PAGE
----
India Making Great Strides with Power Security
A few years ago China was making news for its efforts to produce power for its 1.3 billion people. The news focused on the Chinese government’s building two new coal plants a week to keep pace with demand.
Truly India is not far behind, in both its need for electricity for its 1 billion potential consumers and its efforts to modernize its grid. Just a few weeks ago India made news for bringing a nuclear reactor into the grid – its 20th – a headline not seen in the United States in more than 30 years.
Of course building supply is one thing, delivering it is another. India is very focused on making its current grid smarter, and where it is building more infrastructure, to create the most modern grid possible.
In that light, it was no surprise that one of our own received such a warm welcome in December in travels across that broad country. Larry Cochrane, our Worldwide Utilities Technology Strategist, made a whirlwind trip visiting with a number of the leading companies, partners, and government agencies responsible for the development and transformation of India’s electric grid. As one of the primary authors of the Smart Energy Reference Architecture, a framework available to guide utilities with the implementation of the smart grid, Larry was shuttled from Bangalore to New Delhi offering his counsel on large-scale smart grid efforts underway in India.
In partnership with USAID Partner Tetratech, Cochrane kicked-off his India tour with Vikram Manchanda, Microsoft’s Power & Utilities Business Development Manager in India, by participating in a Smart Energy Workshop in Bangalore. USAID is funding a smart grid pilot at the Bangalore Distribution Utility BESCOM and a number of its high-ranking officials were in attendance, along with representatives from Honeywell, ICSA and C-STEP.
Cochrane went on to New Delhi for the Transmission and Smart Metering Conference where he presented on the complex topic of ‘Integration of Renewables into the Grid.’ In addition to India’s quest for a more efficient grid, India is focused on adding renewable power in large quantity to its resource portfolio. Cochrane was also able to participate in another workshop in New Delhi with more than 40 utility customers and partners. The workshop’s opening panel set the tone for very intense discussions among Kapil Mohan, the Indian Joint Secretary and Director General of Bureau of Energy Efficiency, Mr. S K Soonee, the CEO of POSOCO, Mr. Sanjay Banga, General Manager of North Delhi Power Limited, and Dr. Rahul Tongia, a faculty member at Carnegie Mellon University. In other meetings, Larry met withMr. Soonee and team at India’s Power Grid Corporation, Mr. Mohan of the Bureau of Energy Efficiency, Schneider Electric, Alstom Grid, Itron, and Ferranti.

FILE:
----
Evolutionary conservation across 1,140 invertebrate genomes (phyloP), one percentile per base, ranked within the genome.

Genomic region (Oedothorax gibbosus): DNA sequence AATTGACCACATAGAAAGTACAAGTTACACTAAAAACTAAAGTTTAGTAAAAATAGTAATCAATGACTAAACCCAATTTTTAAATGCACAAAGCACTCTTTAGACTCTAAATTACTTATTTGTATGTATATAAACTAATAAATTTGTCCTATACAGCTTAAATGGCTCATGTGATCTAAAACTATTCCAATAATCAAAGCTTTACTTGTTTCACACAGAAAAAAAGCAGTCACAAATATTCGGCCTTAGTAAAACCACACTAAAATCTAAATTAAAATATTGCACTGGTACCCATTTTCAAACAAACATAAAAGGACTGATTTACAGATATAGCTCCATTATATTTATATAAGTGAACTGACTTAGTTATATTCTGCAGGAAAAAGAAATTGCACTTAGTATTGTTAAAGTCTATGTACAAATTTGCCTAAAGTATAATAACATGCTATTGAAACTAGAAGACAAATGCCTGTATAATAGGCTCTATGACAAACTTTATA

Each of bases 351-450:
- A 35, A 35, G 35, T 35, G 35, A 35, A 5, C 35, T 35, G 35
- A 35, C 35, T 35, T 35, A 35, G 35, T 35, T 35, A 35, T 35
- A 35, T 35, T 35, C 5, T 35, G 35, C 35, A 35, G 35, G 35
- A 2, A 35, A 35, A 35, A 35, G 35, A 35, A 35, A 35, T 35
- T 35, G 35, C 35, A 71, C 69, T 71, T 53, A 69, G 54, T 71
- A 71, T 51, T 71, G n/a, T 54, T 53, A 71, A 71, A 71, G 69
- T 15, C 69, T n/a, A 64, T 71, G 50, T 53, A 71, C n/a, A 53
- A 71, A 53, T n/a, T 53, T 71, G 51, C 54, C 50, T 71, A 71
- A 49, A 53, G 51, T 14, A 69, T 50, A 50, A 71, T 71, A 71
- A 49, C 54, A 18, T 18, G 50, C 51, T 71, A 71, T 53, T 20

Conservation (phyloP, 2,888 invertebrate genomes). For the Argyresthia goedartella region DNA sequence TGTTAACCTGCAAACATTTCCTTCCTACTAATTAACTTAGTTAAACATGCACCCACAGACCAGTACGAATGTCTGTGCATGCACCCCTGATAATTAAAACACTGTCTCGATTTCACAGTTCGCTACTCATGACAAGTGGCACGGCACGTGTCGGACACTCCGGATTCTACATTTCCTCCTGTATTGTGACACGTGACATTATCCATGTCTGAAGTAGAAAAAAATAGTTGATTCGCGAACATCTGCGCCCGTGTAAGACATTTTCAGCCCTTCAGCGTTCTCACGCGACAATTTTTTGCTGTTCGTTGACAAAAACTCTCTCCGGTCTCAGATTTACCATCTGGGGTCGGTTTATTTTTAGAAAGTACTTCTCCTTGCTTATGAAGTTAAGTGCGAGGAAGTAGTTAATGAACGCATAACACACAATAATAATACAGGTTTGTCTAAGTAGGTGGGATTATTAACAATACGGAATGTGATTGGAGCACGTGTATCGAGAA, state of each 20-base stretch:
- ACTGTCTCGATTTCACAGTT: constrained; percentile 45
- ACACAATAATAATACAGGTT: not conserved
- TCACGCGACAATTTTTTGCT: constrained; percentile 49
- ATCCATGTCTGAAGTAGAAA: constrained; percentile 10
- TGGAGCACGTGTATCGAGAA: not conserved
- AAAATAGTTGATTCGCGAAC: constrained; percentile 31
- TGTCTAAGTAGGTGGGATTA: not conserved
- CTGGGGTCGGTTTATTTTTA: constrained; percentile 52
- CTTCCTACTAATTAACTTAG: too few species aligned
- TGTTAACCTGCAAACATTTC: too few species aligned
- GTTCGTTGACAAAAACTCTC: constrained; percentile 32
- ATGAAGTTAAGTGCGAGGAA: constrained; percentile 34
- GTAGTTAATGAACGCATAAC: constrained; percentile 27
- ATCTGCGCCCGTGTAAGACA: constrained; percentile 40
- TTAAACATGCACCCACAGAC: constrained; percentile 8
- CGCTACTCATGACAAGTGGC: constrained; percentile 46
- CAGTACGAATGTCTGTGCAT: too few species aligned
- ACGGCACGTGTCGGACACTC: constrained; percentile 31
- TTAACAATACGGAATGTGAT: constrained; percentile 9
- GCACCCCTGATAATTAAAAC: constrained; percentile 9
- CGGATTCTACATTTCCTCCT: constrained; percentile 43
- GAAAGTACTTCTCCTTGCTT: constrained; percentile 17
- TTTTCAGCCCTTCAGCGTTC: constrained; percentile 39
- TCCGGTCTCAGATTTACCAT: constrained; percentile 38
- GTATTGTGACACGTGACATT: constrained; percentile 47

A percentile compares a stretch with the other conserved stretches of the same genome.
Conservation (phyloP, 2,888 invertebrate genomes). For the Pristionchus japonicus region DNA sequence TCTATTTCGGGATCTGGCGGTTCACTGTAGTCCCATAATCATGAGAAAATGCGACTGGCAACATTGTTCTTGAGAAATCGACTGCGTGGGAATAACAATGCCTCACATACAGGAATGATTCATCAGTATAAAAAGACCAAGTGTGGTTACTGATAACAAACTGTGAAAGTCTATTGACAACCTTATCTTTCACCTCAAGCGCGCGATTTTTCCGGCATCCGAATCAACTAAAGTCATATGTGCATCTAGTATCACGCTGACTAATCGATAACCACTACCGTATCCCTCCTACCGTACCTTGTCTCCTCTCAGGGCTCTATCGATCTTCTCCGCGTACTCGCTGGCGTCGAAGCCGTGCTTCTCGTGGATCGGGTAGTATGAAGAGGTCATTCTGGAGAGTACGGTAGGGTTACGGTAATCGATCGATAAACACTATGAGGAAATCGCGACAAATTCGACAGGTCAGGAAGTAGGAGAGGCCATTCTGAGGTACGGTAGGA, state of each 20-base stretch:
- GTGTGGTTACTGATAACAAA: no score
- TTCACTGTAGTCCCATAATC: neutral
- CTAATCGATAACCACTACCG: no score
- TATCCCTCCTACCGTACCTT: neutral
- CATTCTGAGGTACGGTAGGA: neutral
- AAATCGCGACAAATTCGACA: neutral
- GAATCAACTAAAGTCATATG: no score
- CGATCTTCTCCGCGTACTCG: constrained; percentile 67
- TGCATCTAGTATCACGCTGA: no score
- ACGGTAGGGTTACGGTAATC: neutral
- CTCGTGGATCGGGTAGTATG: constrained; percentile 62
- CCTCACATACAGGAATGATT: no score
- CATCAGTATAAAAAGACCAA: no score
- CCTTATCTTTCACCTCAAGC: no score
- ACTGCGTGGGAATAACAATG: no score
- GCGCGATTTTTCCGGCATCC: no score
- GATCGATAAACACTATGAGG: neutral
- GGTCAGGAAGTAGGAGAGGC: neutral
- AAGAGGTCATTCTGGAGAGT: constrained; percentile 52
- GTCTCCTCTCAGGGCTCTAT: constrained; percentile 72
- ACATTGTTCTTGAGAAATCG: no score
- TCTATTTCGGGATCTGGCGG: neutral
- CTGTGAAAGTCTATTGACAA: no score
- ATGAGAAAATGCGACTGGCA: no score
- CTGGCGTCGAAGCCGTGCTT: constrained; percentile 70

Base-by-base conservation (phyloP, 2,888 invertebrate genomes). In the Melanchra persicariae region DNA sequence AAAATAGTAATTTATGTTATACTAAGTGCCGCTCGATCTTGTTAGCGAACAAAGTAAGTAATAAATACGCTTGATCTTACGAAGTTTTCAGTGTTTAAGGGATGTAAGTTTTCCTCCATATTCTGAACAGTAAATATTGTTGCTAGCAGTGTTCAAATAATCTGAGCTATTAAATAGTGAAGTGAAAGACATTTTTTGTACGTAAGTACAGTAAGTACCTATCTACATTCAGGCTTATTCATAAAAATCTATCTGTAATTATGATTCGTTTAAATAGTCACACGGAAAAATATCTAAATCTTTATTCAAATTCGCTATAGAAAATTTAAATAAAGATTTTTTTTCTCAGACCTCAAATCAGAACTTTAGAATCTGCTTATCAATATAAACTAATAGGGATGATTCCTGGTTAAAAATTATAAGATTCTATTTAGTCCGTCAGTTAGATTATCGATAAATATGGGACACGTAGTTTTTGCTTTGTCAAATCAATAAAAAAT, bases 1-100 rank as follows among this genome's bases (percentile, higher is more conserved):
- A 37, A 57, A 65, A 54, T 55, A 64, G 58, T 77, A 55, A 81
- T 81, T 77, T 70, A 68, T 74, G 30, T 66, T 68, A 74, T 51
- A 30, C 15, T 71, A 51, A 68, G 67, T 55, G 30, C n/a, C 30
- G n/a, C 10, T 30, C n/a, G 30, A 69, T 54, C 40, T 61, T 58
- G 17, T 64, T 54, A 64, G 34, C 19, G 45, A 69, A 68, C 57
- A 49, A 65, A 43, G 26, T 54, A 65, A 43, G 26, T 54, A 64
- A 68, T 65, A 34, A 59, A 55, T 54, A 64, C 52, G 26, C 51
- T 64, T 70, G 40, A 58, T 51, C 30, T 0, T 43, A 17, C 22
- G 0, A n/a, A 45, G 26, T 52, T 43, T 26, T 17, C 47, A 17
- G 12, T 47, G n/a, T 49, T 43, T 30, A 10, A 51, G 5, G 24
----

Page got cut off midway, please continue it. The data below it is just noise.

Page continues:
India has a unique power market and Microsoft finds it very invigorating to be a part of providing solutions to address the challenges India faces, including the diligent effort to reduce the line and “social” losses of 33 percent of the power it produces. India is also considering how to add modern transmission and distribution infrastructure in a way that will naturally introduce a smart grid from inception, a contrast to the add-ons common to North America and Europe. India is investing some $10.5 billion of its treasury in a new direction for power production and rationalization. Considering India is such an integral part of the world economy, especially for the provision of IT services, both Japan and the U.S. Trade Development Agency are making significant investments in the India grid.
With all this positive momentum, it’s exciting to be a part of this transformation in one of the world’s most dynamic energy markets. As could be expected, Cochrane’s conversations centered onSERA, standards, security and use of the cloud for this ambitious effort. We believe Microsoft will be continuing this dialogue for a long time to come! – Jon C. Arnold